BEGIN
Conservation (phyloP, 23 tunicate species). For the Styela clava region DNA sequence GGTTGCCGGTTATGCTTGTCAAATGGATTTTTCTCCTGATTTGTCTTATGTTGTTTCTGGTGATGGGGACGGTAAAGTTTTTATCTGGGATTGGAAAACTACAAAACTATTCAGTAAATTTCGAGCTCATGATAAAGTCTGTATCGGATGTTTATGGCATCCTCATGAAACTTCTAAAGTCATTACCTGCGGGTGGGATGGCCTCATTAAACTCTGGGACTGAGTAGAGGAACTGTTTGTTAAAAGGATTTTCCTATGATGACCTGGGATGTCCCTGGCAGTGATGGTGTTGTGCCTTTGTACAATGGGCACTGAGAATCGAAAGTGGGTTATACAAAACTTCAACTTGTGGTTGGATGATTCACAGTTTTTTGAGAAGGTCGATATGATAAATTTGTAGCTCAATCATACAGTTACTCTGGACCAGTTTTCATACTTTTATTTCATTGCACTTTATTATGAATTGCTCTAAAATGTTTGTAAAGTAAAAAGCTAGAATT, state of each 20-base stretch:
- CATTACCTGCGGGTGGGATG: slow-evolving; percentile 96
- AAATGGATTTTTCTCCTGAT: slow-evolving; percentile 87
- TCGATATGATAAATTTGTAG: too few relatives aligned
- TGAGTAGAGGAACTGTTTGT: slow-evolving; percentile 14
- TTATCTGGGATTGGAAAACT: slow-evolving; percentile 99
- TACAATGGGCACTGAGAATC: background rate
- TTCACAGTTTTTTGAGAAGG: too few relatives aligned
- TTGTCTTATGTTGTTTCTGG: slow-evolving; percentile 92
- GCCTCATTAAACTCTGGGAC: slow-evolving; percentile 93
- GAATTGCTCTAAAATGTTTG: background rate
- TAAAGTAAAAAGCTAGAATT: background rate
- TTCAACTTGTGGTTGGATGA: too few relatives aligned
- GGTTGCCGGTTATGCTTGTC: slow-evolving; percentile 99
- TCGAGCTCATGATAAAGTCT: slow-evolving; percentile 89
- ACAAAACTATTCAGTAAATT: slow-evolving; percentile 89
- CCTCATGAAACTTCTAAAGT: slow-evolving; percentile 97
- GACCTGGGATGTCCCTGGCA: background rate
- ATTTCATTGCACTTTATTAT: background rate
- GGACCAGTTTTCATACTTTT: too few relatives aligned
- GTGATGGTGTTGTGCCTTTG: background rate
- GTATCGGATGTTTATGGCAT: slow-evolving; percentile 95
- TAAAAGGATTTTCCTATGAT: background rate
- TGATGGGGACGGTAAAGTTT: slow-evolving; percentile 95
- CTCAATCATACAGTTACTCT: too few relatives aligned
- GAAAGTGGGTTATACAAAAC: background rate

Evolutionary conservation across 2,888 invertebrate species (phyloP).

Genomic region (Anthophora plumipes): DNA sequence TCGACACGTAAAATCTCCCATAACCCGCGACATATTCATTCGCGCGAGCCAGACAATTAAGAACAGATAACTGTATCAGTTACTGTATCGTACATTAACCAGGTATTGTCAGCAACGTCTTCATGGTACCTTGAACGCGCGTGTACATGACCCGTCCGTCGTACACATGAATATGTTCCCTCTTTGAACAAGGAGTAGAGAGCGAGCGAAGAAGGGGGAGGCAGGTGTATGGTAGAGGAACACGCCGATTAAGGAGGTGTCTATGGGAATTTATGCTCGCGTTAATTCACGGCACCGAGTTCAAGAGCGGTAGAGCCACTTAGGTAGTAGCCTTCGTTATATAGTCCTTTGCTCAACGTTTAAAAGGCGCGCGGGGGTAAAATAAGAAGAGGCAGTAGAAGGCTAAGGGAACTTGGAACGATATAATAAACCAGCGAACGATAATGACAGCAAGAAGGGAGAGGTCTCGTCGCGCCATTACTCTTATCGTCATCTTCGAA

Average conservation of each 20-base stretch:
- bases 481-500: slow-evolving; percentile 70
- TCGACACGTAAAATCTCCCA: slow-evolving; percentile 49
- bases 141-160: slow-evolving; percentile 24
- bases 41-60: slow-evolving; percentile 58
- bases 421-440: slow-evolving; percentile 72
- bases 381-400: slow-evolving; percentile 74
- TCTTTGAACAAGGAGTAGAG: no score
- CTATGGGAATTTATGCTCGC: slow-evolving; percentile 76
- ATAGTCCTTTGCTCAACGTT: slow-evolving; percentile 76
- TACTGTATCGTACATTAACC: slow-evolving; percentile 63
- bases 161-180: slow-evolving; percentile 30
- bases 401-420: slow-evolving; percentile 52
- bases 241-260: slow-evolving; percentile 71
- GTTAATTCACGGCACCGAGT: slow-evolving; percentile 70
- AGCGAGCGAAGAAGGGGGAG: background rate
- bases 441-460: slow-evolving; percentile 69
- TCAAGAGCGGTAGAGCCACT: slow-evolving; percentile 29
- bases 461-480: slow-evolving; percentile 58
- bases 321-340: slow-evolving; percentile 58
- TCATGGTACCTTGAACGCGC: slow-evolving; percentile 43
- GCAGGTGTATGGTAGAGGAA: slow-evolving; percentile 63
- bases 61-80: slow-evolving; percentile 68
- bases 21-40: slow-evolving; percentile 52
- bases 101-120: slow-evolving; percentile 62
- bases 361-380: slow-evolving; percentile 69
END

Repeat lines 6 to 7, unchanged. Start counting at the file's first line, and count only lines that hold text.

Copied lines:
- TTATCTGGGATTGGAAAACT: slow-evolving; percentile 99
- TACAATGGGCACTGAGAATC: background rate